Some may find it a sign of unoriginality, but regarding Deadman returning to comics later, I’ve always kind of admired how both DC and Marvel (maybe any others, too) rarely forget or throw out a character. They’re always willing to revisit them and give them another shot. Hell, half of DC’s Silver Age is based on the trend!

Reading about Deadman and the Comics Code Authority reminds me of earlier columns about Code restrictions on the depictions of the undead. I take it Deadman is either not considered “undead” enough for the Code censors or the restrictions had been changed by that point. Maybe there is some bizarre, obscure section of the Comics Code that allows the depictions of the undead as long as they say drugs are bad?

I’d imagine Deadman would be a G-G-G-G-GHOST!, ergo he wouldn’t count as being “undead.”

Haven’t you heard that comics are all about “theme”–Deadman and the Hook = Cain and Abel or Captain Ahab and the whale–and not plot points? How dare you criticize something that Harold Bloom probably would include in the canon of Western literature?

What’s your point, that Deadman isn’t about vengence? Or is the fact that Deadman worked in a circus or that his first enemies were drug dealers actually what Deadman about? I’m suprised that you haven’t complained that the Hook having his hook change hands means that the plot isn’t “fully realised”.

I find it interesting that they seemed to try to keep the paranormal in the Deadman stories restricted to largely just Deadman’s powers, hence his vying with narcotics dealers as opposed to, for example, sorcerers.

I always hated that cover to “Forever People” #9. The proportion and logistics of how that frankenstein’s arms and heads fit into the compartment he’s being lowered from, are just way off.

Heres a link to the ‘Feeling For You’ video

http://www.youtube.com/watch?v=vLA1M7BKdGM&feature=related

The pen execution rocks…

I actually really like the idea of Deadman inhabiting an android body. I think that’s something DC should bring back.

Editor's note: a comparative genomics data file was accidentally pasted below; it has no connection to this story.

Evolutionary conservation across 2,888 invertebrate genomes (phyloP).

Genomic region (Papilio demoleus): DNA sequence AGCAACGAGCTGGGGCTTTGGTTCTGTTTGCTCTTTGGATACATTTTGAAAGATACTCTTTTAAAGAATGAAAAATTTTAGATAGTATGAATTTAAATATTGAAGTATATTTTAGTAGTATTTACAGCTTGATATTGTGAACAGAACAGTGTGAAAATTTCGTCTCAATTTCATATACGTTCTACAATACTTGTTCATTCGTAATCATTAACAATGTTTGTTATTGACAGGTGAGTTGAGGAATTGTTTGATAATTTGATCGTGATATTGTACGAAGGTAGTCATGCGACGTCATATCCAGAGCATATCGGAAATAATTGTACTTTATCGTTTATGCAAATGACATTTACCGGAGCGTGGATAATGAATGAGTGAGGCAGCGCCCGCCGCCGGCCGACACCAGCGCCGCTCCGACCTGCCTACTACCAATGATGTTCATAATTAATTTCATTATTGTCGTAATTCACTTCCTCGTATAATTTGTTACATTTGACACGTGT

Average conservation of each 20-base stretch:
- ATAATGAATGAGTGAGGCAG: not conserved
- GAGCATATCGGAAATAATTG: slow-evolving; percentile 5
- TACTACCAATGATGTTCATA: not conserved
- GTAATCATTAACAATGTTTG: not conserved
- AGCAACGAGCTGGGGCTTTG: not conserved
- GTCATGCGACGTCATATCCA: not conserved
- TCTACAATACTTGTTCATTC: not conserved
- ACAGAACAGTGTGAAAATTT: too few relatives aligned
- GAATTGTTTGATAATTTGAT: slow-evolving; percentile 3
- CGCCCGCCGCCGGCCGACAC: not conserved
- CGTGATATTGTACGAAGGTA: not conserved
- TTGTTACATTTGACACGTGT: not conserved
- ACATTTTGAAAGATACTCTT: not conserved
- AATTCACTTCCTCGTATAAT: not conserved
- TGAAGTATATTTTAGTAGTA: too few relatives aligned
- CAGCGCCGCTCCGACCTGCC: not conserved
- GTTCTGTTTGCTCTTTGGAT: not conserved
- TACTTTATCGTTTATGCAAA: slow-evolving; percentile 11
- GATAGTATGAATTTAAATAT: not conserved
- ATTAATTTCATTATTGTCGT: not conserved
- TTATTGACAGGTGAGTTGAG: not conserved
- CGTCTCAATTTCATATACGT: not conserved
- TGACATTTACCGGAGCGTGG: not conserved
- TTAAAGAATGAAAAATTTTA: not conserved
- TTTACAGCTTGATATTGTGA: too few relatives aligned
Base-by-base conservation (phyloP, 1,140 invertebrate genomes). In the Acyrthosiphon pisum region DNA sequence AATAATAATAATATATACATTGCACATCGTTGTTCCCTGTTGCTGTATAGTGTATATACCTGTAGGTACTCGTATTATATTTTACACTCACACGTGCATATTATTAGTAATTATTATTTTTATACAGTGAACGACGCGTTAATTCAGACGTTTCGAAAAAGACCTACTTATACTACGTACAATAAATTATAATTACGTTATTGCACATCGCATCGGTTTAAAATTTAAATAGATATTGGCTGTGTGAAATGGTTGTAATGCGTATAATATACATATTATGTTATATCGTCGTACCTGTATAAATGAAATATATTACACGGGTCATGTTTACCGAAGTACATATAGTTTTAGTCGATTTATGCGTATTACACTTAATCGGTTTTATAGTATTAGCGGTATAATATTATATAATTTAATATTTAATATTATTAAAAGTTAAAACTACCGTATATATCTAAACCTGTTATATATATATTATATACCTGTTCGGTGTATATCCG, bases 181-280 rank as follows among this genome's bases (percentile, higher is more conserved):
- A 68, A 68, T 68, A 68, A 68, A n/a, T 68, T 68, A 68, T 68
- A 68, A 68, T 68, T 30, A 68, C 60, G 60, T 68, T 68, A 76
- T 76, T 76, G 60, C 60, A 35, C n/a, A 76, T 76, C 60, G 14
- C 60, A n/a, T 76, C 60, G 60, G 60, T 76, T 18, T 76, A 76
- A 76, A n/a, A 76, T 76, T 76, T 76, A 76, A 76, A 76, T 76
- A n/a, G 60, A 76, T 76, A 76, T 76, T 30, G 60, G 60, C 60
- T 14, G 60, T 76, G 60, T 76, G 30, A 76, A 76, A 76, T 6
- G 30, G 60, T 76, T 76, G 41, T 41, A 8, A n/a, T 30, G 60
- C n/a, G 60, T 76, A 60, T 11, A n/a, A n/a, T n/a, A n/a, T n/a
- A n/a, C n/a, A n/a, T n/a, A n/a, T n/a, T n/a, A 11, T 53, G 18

Is the pen killing a Deadman thing? ‘Cause I’m pretty sure that Bullseye have done that before.

On the subject of covers — what is going on on the cover of Strange Avengers 205? Brant is leaping at the audience while the mysterious assassin shoots him in the nuts? A female dwarf stands on the back of an elephant that is already in the stands? A strongman gazing idly at the roof of the tent?

And while we’re at it, in the Kirby pages: is Deadman trying to cop a feel on the medium (2nd panel on page 15)? And no one should question Rob Liefeld’s penchant for uselessly big guns after seeing what the Manager aims at Deadman, especially given its barrel size:bullet size ratio.

Sijo, yes, in a couple of stories appearing in World’s Finest, Deadman winds up with the body of Bruce Wayne’s previously unknown brother, Thomas Jr.. World’s Finest 223 and 227.

The Deadman Vertigo reshuffle of a few years ago sucked big fat ones.Other than that Deadman rocks and mighty fine article!!

So what was the storyline about that he had two hooks?

Jawa, that’s basically the setup they use for Red Tornado. It was a major aspect to Brad Meltzer’s recent run on JLA.

I really hate to be such a nitpicker, but it is a pet peeve:

“Kirby was a trooper” should be “Kirby was a trouper.”

The article is interesting as always. Must reading on Fridays.

ThatGL/GA cover never fails to amuse, it’s Hal’s audition for Superdickery: ‘Haha Ollie, you’re not so big, Speedy’s a JUNKIE!’

[…] was much more explicit than the previous story). According to Brian Cronin’s always excellent Comic Book Legends Revealed series, Strange Adventures #205 was likely the first comic to mention […]

Kirby’s DIRECTOR (p.17)sure looks a lot like Comedian Don Rickles. “Whadda Ya want Deadman, A Cookie?” “We ALL have hooks for hands, ya Hookey-Puck!”

I was never a fan of Kirby’s as his style was too odd for me, but as I’ve grown older, I appreciate it more and it reminds me of Picasso (who I also didn’t care for for years but now love). Carmine Infantino reminds me of Dali, but I still do not care for his comic art. Anyone’s else art reminds them of a fine artist?

[…] reflected in the Comics Code. While it did not specifically prohibit the depiction of drug use, a general clause within the Code was interpreted by publishers and editors to mean that the depiction of drug use was disallowed in […]

Leave a Comment

 

Categories

Review Copies

Comics Should Be Good accepts review copies. Anything sent to us will (for better or for worse) end up reviewed on the blog. See where to send the review copies.

Browse the Archives